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Meteors from a Shattered Comet: the Quadrantids PDF Print E-mail
Written by spaceweather.com   
Tuesday, 04 January 2011 17:21


The Quadrantid meteor shower is one of the year's best, producing more than 100 meteors per hour from a radiant near the North Star. In 2011 forecasters expect the shower to peak sometime between 21:00 UT (3:00 pm EST) on January 3 and 06:00 UT (01:00 am EST) on January 4. The peak is brief, typically lasting no more than an hour or so. Observers who wish to try to catch it are advised to look during the hours before local dawn on Tuesday, Jan. 4th, when the shower's radiant is high in the sky.

Although the Quadrantids are a major shower, they are seldom observed. One reason is weather. The shower peaks in early January when northern winter is in full swing. Storms and cold tend to keep observers inside. In 2008, NASA scientists went to extremes to gain a good view; they flew an airplane above the clouds and over the Arctic Circle where they saw many Quadrantids:

Another reason is brevity. The shower doesn't last long, a few hours at most. Even dedicated meteor watchers are likely to miss such a sharp peak. In his classic book Meteor Astronomy, Prof. A.C.B. Lovell lamented that "useful counts of the Quadrantid rate were made in [only] 24 Januaries out of a possible 68 between 1860 and 1927. ... The maximum rate appears to have occurred in 1932 (80 per hour) although the results are influenced by unfavorable weather."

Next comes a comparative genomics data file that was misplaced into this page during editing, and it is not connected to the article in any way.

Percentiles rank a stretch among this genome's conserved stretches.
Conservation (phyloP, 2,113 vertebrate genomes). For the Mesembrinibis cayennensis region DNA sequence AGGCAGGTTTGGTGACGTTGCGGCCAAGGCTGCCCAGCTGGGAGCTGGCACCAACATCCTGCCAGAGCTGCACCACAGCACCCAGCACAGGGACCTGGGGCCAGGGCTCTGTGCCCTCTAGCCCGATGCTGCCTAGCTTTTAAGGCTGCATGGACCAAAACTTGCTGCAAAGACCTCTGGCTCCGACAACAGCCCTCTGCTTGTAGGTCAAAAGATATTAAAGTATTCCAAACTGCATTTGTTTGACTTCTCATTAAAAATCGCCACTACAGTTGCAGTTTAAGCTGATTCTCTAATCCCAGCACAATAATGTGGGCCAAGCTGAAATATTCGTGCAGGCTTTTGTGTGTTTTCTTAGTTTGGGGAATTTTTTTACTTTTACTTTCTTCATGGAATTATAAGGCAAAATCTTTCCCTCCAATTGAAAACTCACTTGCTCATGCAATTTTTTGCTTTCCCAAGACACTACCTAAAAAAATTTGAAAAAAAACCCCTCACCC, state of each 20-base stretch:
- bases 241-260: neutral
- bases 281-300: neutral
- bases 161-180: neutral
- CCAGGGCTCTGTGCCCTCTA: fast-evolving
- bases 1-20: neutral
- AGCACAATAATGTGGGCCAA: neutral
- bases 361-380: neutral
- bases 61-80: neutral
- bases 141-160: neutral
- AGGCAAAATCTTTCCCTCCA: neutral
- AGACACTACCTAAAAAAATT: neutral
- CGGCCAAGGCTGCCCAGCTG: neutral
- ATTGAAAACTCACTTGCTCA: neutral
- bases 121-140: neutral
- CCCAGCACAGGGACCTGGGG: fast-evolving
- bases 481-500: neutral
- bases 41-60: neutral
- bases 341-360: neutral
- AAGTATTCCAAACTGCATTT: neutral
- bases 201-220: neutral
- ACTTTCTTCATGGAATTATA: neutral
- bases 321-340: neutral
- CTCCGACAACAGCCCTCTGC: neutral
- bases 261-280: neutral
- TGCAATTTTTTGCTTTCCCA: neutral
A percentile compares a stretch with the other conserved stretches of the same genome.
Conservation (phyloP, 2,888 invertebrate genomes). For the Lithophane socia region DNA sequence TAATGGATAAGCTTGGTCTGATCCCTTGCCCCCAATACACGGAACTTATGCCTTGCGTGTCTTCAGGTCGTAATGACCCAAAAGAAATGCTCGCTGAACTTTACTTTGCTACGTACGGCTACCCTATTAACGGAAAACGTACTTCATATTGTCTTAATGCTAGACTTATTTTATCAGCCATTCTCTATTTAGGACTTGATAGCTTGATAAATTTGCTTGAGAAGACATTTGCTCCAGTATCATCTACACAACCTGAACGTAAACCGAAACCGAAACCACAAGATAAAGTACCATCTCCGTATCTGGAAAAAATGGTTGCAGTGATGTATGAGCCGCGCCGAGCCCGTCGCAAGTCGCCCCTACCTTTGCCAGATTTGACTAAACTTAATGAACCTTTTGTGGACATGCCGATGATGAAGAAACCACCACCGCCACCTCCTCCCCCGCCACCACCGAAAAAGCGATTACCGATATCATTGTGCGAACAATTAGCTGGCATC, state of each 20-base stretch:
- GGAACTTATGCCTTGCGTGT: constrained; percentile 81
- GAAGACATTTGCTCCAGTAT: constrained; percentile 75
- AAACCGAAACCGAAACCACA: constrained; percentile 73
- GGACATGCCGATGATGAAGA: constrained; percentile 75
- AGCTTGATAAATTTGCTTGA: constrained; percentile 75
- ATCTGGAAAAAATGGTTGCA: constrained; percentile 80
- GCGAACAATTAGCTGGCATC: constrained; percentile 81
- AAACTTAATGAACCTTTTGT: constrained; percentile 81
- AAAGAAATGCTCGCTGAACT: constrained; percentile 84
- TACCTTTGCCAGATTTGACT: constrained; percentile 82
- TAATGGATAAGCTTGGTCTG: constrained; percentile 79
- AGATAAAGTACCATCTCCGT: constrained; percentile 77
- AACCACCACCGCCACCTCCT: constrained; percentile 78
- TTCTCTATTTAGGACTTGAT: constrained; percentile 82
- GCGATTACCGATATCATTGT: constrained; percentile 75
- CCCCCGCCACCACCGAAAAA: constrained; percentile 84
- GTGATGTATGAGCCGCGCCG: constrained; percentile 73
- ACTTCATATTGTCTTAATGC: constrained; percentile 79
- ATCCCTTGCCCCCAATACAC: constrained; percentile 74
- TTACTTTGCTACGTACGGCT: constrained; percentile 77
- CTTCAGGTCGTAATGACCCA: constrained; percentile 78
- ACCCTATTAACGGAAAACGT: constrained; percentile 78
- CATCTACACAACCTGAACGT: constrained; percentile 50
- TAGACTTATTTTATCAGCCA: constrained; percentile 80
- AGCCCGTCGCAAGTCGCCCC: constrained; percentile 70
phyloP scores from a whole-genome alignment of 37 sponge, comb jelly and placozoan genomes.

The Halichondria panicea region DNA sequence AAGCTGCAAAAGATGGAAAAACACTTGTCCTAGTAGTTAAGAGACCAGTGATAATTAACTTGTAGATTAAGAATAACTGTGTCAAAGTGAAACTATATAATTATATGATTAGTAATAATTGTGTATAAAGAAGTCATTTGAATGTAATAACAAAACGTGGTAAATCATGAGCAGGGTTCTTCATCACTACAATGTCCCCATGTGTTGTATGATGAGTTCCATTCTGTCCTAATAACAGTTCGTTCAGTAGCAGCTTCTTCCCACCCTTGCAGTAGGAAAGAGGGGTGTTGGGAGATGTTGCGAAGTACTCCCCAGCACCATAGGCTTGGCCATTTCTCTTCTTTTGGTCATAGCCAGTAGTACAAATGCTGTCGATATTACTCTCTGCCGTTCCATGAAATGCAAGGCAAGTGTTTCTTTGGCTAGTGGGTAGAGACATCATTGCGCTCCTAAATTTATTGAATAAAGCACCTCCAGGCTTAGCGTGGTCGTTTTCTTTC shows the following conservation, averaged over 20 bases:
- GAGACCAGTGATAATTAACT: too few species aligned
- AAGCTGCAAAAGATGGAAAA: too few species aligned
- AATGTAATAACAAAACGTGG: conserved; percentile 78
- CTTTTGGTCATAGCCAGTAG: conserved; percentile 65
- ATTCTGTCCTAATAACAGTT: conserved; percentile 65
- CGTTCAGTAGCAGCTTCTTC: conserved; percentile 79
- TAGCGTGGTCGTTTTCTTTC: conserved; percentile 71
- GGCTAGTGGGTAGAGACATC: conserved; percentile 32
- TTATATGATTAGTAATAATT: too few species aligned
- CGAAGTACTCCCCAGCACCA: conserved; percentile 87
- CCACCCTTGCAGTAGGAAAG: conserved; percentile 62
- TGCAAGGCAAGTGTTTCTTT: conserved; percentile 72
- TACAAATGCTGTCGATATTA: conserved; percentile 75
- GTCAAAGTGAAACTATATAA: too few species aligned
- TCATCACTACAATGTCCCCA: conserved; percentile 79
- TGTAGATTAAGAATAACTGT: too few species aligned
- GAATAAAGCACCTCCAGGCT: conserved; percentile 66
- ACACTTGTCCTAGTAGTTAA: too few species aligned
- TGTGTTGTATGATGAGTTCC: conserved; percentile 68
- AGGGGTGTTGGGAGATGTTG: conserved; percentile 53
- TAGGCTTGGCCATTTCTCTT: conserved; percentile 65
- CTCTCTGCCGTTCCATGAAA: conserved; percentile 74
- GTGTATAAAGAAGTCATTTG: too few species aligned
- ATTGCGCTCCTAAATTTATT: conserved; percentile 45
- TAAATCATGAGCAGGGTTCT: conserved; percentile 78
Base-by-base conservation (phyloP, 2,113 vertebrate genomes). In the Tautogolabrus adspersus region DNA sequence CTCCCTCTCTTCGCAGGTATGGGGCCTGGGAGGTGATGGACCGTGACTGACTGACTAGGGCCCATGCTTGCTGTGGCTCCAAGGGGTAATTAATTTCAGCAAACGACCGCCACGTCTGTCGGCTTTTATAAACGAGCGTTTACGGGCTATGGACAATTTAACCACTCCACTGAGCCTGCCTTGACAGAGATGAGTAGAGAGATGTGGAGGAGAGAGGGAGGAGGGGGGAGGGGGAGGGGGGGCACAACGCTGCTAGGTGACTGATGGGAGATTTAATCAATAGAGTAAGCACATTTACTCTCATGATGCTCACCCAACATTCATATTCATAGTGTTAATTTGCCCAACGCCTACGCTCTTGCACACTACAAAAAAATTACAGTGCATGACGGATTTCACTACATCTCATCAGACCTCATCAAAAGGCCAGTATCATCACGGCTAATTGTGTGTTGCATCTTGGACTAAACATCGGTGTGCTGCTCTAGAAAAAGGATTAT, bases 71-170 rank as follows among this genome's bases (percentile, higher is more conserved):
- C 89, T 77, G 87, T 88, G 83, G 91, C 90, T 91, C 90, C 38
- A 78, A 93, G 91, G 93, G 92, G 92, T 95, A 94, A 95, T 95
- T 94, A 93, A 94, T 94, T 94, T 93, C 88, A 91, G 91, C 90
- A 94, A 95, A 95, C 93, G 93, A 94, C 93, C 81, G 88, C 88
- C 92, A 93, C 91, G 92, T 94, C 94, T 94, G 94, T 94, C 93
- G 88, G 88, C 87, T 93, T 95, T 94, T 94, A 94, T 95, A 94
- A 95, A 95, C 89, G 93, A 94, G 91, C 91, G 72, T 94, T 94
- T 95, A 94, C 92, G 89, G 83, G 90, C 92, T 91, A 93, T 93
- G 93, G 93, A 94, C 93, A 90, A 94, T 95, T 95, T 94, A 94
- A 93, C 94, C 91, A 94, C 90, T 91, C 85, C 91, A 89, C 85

The source of the Quadrantid meteor shower was unknown until Dec. 2003 when Peter Jenniskens of the NASA Ames Research Center found evidence that Quadrantid meteoroids come from 2003 EH1, an "asteroid" that is probably a piece of a comet that broke apart some 500 years ago. Earth intersects the orbit of 2003 EH1 at a perpendicular angle, which means we quickly move through any debris. That's why the shower is so brief.


Quadrantid meteors take their name from an obsolete constellation, Quadrans Muralis, found in early 19th-century star atlases between Draco, Hercules, and Bootes. It was removed, along with a few other constellations, from crowded sky maps in 1922 when the International Astronomical Union adopted the modern list of 88 officially-recognized constellations. The Quadrantids, which were "re-zoned" to Bootes after Quadrans Muralis disappeared, kept their name--possibly because another January shower was already widely-known to meteor watchers as the "Bootids."

Got clouds? No problem. You can stay inside and listen to the Quadrantids. Tune into SpaceWeather Radio for a live audio stream from the Air Force Space Surveillance Radar. When a Quadrantid passes over the facility, you will hear a "ping" caused by the radar's powerful transmitter echoing from the meteor's ion trail. During the shower's peak, the soundtrack is guaranteed to entertain.

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Last Updated on Tuesday, 04 January 2011 17:27

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